From the restart Quins again fumble the ball giving possession to the Irish who attack down the left hand side and Bell is unnecessarily blocked by Mike Brown as he chipped the ball towards the try line. Quins manage to safely touch the ball down but Brown is shown a yellow card for his misdemeanour. Bell scores from the penalty so all of the hard work in the previous minutes is negated as Irish move to 32 points after 85 minutes. Irish knock on from the Quins restart allowing Quins to pressure the Irish defence and they are rewarded when a superb break by Yarde leads to Charlie Walker scoring under the posts. The Catrakilis drop goal conversion brings the score to Irish 32, Quins 29 with less than 3 minutes left to play. With things now getting very tense and Quins trying to play their way out of defence, a speculative offload by Mat Luamanu is snapped up by McGiven who runs in to score the fifth Irish try which is converted by Bell bringing the final score to London Irish 39, Quins 29.

To say that was a disappointing performance is an understatement and it not unexpectedly triggered the “JK must go” response from many. In my view most of the problems were self inflicted as the basic handling skills of many of the players were well below par and player discipline was abysmal at times. Basically after such a poor start, Quins were always playing catch up, and at the end having to force things. I thought that the referee was very harsh in the way that he handled the breakdown but he was at least consistent and the players should “look and learn” instead of continually re-offending. Irish always seemed prepared to try something different and they had obviously noticed the habit of Quins to defend narrowly and leave the flanks exposed. All in all a bad day at the office but in my view not the season defining event that some are already predicting. One thing that the coaching staff should seriously think about is the idea of having a week off leading in to the first game of the season as it is difficult to see where the benefits were after Saturdays display. Blair Cowan was a well deserved Man Of The Match although I did have Tommy Bell down as a close second.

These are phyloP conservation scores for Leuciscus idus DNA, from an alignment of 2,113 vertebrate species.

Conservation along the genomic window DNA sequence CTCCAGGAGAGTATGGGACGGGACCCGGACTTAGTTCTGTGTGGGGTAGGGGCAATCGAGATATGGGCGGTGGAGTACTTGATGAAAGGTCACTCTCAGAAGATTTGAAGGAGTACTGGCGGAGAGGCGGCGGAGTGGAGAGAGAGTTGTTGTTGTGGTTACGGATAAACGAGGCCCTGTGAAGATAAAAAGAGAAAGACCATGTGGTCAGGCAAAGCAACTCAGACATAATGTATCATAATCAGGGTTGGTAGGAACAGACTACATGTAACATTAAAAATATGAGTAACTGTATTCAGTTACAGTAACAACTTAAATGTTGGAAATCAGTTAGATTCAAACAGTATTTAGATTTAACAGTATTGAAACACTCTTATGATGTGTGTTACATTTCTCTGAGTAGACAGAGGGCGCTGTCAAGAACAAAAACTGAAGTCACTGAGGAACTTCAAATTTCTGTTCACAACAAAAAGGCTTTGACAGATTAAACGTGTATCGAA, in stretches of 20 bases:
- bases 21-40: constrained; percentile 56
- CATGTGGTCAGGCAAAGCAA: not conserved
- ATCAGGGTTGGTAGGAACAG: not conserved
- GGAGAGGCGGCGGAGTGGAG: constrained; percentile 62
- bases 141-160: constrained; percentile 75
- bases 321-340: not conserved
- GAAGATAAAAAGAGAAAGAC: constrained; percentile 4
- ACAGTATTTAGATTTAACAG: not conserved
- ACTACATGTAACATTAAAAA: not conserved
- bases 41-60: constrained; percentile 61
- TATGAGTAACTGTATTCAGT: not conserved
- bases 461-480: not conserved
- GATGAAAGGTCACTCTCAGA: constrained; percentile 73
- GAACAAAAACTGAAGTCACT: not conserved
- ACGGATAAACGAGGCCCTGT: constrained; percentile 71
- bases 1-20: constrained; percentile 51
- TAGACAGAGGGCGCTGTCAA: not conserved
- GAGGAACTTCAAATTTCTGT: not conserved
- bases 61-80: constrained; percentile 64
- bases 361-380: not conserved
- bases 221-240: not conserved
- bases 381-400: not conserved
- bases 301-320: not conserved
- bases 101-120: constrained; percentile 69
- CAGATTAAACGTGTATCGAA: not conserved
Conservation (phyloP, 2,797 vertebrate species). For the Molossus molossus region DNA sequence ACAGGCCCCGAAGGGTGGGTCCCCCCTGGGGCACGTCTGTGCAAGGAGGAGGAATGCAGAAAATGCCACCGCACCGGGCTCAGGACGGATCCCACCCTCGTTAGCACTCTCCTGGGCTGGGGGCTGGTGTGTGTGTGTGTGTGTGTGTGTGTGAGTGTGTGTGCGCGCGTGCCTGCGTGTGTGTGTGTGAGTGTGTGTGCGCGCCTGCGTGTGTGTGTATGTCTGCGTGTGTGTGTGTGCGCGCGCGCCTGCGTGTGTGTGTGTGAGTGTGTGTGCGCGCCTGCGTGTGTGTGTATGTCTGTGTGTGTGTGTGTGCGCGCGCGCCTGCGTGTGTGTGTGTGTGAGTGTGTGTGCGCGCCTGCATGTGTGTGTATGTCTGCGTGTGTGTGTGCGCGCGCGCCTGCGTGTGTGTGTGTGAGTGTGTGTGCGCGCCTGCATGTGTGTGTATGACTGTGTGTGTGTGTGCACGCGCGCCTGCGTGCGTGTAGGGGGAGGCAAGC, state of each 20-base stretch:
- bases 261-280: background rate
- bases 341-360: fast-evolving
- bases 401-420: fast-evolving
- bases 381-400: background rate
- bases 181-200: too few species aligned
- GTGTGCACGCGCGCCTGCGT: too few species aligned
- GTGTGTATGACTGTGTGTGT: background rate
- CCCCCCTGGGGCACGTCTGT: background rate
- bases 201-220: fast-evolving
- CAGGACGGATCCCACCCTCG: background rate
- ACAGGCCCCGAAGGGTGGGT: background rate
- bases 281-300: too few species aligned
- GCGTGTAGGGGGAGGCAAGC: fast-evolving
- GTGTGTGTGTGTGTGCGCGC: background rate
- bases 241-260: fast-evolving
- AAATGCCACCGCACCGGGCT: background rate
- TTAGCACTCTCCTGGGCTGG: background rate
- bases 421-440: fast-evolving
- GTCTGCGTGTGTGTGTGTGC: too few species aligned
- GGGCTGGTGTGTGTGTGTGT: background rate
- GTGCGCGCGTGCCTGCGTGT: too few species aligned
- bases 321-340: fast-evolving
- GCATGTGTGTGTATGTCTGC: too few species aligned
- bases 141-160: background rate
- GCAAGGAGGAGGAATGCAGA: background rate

We were told that over 56000 attended Twickenham for this annual event which unfortunately means that “the powers that be” will consider the day to be a success meaning that they are likely to persevere with it. The only good thing was that as far as I could see there was not one mexican wave despite a number of attempts to start one. It was interesting to see Karl Dickson participating even if it was only on the big screen confirming the referees decisions. Oh I nearly forgot, at long last it was great to see the policing of the crooked feed in the scrum!

So another London Double Header has come and gone and the whole spectacle as an event was as disappointing as ever. Never again says I (not for the first time) but I have little doubt that if we are unlucky enough to be part of it again next year, I will find myself heading along to watch.


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LDH: London Irish vs Harlequins (IP Logged)
07/09/2017 14:59
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Re: LDH: London Irish vs Harlequins
SiBolton (IP Logged)
07/09/2017 19:26
Cheers BB a good summing up as always and sums up the day well

Re: LDH: London Irish vs Harlequins
NicoWilson (IP Logged)
08/09/2017 07:12
Good write up. Thanks

Re: LDH: London Irish vs Harlequins
gregory p (IP Logged)
11/09/2017 12:21
Thanks BB - there's an element of "taking one for the team" by attending the DH these days so well done.